MAG Poetry Competition 2011 - winning and shortlisted poets

The winner of the MAG Poetry Prize 2011 was Francesca McMahon with her poem Ruby and Me at Baby Clinic.

Ruby and Me at Baby Clinic

We dig an escape route
underneath the sink,
tunnel across the road,
fetch up in the...

Read the rest of the poem Ruby and Me at Baby Clinic

Francesca said "It is a tremendous honour, and a huge shock, to have won the prize for the third year running. I wrote Ruby and Me at Baby Clinic about a time in my life when I felt out of my depth. I think it applies to any situation in which you see other people appearing to be in control while you are doing the silent scream in your head. I love the competition and it is wonderful to see it going from strength to strength. The entries are more numerous, the prize fund gets bigger, but the pleasure of having a dozen unknown poems to judge never changes. However, after three years I think it is time I 'retired' and let someone else experience the joy of winning. I intend to use some of my prize money to publish a chapbook of my poems that I can sell to raise funds for charity."

Francesca lives in Old Harlow, Essex. She also won the MAG Poetry Prize in 2010 and 2009. She is also a novelist - her novel How to Marry the Dead is published by Cinnamon Press.

Clare Foges took second prize with Bank Holiday. Clare lives and works in London. This is her first competition. She says "I so enjoyed reading other people's poems and I'm chuffed they liked mine. I was thinking about a childhood trip to a military show - me and my siblings wet and ungrateful in our yellow macs. The thought skipped to rainy piers... and this poem popped out."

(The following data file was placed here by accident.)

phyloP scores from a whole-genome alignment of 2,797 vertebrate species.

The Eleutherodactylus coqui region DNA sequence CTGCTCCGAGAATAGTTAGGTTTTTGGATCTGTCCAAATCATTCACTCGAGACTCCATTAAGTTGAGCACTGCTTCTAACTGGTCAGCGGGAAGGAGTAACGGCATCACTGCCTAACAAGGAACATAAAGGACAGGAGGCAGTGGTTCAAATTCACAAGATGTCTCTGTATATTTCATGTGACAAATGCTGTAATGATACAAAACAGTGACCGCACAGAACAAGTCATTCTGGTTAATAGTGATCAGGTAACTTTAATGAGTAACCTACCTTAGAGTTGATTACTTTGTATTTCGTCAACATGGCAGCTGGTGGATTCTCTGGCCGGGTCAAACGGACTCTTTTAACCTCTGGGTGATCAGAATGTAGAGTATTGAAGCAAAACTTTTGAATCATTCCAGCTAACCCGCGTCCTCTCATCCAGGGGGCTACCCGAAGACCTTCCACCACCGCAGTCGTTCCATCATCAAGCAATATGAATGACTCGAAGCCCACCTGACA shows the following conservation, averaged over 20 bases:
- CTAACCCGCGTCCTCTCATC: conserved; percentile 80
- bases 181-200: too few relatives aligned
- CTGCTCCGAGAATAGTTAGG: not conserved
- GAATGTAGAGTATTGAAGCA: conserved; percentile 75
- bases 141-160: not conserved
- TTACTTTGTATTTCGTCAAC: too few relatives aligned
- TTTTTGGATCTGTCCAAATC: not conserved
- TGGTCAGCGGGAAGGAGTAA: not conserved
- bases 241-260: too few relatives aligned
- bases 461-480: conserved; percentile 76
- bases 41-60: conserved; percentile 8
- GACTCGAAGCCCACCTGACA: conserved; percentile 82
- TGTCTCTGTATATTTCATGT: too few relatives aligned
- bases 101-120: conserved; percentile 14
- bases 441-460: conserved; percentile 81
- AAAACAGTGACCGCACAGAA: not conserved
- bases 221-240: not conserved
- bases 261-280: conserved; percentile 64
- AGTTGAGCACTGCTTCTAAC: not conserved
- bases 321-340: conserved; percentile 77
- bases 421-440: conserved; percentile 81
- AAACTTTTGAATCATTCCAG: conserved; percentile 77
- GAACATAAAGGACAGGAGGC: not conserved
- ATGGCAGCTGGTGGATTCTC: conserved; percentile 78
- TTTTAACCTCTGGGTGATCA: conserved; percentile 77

The third prize went to Suzanne Schenk for her poem The Hook. Suzanne says: "I live in Toronto, Canada and spend the majority of my time managing a popular restaurant. I studied film and screenwriting in college but have recently found that my preferred writing platforms are poetry and short stories. The MAG poetry competition was the first time I have received acknowledgement for my work and I couldn't be more thrilled about it!"

One last request by Rob Wetton took fourth prize. Rob is a law student in Australia. He is also the founder and president of IMCOLOURBLIND Incorporated, a charity working to develop inclusivity and counter racial discrimination. Rob says "I am passionate about writing poetry. It is more than a mere hobby. It is a precious time when I hand complete sovereignty over to my soul."

The other poems that reached the final shortlist of 12 were:

House Hunt by Marianne MacRae. Marianne says, "House Hunt was born while I was away from work for a few months with a mystery illness. I was watching 'Escape to the Country' pretty much every single day (a weird, absorbing obsession I've only recently managed to throw off), marvelling at how specific and idiotic people can be about their dream house. I was also in pain, dehydrated and reading Wuthering Heights, so...?"

"I have been shortlisted twice for the Bridport Prize for poetry and have pieces printed in several publications. In September I will begin my MSc at the University of Edinburgh, where I am a recipient of the William Hunter Sharp memorial award for creative writing."

When We Lived in the Trees by Sion Rickard. Sion is 18 years old and lives in Snowdonia, North Wales. He is an actor and a musician. "As well as poetry I enjoy writing songs and play scripts. I sing and play various instruments in the band 'Naughty Magic Simon'. I will be starting a three year BA in Actor Musicianship at Rose Bruford College of Theatre and Performance this September."

Sion says "when I wrote the poem, I had in mind someone looking back on a long term, but now failing relationship. However, I hope that the poem also reflects life's changes in general; and of course, the reader may take from it what they will."